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Re: Re: Synopsis 3 is out

by TimToady (Parson)
on Mar 19, 2004 at 19:16 UTC ( #338122=note: print w/replies, xml ) Need Help??

in reply to Re: Synopsis 3 is out
in thread Synopsis 3 is out

You shouldn't try to intuit the rationale for these things from the synopsis. Compatibility with other programming languages is only one of many considerations that go into these decisions. In the case of ?: we felt the Huffman coding of it was too short, and we wanted individual ? and : for other purposes. Be thankful we do think about compatibility with other languages, or we wouldn't have made the new operator resemble the C operator at all. As it is, we get the nice side benefit that ??:: now looks like all the other double-char short-circuit operators. And we can now use the single character versions for more important things.

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Re: Re: Re: Synopsis 3 is out
by tachyon (Chancellor) on Mar 20, 2004 at 01:50 UTC

    A large market for Perl 6 *is* existing Perl 5 users. The quesion is this. If you have to learn a whole lot of new operators is it easier to learn a new language or to learn perl 6?

    I like javascript as a language limited though that may be. I hate actually working with it because, like many hacks, I have in the past had to make two almost similar languages (JScript and Javascript/Live Script) work. The major problem is that they are just similar enough to trick you.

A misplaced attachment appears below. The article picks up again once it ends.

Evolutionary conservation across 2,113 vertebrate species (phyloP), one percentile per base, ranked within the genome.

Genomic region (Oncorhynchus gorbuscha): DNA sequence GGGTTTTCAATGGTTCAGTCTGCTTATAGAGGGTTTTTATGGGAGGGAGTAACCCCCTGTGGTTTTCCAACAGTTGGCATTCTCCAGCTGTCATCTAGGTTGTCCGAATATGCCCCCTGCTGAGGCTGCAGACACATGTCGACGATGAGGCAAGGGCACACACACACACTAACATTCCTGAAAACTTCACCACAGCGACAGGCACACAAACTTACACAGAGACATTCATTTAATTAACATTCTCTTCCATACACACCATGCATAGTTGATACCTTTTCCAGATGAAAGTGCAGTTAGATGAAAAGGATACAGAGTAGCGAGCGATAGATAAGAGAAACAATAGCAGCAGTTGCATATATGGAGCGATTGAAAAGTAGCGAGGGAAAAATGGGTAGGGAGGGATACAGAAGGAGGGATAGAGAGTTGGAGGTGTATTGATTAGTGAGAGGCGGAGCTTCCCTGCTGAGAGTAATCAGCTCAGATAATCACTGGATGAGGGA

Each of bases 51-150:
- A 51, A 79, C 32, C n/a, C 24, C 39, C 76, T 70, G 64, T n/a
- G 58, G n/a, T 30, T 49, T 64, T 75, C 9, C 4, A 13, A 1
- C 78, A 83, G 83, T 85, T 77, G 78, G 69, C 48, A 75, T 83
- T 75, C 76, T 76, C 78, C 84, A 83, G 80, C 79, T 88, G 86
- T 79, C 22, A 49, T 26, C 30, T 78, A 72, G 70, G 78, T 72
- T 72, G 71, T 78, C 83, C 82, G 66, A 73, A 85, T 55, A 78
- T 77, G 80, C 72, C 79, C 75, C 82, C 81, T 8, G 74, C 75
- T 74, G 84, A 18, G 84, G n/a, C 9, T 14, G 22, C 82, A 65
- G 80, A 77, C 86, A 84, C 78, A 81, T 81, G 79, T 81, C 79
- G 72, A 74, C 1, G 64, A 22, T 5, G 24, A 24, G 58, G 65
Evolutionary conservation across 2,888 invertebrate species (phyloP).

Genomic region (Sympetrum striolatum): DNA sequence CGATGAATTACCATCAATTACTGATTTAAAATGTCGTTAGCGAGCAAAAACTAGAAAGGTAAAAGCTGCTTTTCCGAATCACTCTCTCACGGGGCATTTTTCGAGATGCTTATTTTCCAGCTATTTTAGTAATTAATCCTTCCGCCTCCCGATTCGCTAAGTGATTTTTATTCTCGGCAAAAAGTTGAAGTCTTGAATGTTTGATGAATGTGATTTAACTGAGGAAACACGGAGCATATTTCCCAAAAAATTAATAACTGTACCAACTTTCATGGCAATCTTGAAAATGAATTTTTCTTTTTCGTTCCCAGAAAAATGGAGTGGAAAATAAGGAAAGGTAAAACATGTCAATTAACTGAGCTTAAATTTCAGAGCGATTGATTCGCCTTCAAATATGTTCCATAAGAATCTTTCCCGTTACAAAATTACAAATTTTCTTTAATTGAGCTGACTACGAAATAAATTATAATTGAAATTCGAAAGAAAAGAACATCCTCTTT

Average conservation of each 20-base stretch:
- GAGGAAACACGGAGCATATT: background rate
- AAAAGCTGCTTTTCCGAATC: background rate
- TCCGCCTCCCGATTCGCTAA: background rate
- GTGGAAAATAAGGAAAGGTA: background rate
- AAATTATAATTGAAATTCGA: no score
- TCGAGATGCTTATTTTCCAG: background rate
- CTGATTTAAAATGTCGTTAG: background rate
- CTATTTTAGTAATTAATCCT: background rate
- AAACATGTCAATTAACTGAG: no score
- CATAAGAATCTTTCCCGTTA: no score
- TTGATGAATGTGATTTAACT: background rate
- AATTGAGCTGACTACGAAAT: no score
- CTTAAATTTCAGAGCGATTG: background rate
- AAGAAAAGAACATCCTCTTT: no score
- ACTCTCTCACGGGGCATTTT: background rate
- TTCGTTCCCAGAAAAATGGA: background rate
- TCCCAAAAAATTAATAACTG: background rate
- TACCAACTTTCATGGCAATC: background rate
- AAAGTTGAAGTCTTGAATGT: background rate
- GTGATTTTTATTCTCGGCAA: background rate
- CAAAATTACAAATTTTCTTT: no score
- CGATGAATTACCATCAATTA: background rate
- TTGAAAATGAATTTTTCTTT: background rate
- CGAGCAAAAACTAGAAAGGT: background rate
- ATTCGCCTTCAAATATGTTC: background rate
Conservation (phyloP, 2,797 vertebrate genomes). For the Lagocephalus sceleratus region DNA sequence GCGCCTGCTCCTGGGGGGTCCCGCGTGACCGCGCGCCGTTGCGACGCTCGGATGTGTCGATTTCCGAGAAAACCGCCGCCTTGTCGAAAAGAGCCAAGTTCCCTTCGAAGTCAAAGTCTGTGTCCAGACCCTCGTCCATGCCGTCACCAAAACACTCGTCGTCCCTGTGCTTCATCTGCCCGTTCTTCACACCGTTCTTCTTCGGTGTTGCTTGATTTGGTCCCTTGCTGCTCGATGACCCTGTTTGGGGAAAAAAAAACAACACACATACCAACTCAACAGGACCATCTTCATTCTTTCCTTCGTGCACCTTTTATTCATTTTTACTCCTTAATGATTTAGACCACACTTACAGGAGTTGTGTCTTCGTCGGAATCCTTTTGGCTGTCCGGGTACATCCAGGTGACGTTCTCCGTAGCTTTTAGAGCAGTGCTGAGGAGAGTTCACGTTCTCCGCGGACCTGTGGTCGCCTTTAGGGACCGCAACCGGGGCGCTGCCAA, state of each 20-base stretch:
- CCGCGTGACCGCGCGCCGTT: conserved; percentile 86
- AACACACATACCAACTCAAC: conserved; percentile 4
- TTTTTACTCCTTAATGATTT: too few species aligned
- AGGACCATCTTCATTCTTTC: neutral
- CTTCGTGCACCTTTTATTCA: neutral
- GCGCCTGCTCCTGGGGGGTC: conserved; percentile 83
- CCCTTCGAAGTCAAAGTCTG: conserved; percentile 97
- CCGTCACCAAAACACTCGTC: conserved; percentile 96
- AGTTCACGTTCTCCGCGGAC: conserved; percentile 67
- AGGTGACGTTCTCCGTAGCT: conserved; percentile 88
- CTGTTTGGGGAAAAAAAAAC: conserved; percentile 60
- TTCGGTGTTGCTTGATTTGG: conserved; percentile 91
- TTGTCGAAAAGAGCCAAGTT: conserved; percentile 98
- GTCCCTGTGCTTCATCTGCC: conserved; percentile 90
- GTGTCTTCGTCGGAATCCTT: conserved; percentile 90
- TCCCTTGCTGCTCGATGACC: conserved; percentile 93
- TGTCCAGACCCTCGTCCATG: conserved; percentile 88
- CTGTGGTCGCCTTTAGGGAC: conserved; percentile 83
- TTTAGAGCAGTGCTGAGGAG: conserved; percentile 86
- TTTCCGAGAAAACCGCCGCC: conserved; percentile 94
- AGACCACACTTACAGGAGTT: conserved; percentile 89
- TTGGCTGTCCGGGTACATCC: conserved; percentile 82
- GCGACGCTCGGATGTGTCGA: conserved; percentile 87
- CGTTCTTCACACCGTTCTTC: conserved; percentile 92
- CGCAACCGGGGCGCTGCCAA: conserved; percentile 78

Perl 6 will face this hurdle. There is a lot of perl 5 code and there are a lot of perl 5 coders out there. When/if perl 6 arrives there will be concurrent perl5 and perl6 code which is rather similar to the J(ava)script issue. Sure you can say use perl5 in perl6 but this is very similar to saying I will only code JS for IE.

    Are there any examples of languages that have rather radically changed the API in the past? By radical change I mean breaking almost every existing progam more complex then hello world.



      Those are all good questions, and there's no perfect answer for any of them. On the subject of new operators, we try hard to look at how it will fail if people use the wrong operator. For example, in the case of changing "->" to ".", it's almost certain that you'll get a parse error if you accidentally use Perl 5's concatenation operator accidentally. In other cases, such as the case of changing "|" and "&" from bitops to junctional ops, you won't get a syntax error, but we felt that the new ops will be used so often that people will learn them rapidly.

      Another thing going for us is that there will be a Perl 5 to Perl 6 translator, so it'll be pretty easy to learn the correspondences just by feeding your Perl 5 code in and seeing what comes out. Many awk programmers originally learned Perl by feeding their programs through a2p, for instance.

      As for the confusion of switching back and forth, those of us on the Perl 6 design team have been switching back and forth for some time now. Yes, we do make occasional mistakes. And every time we do, we feed that back into the design process, and ask ourselves whether there was a way to prevent that mistake either by making the Perl 6 features fail-soft to the Perl 5 interpretation, or by differentiating the features further so that it's easy to keep them straight in your head.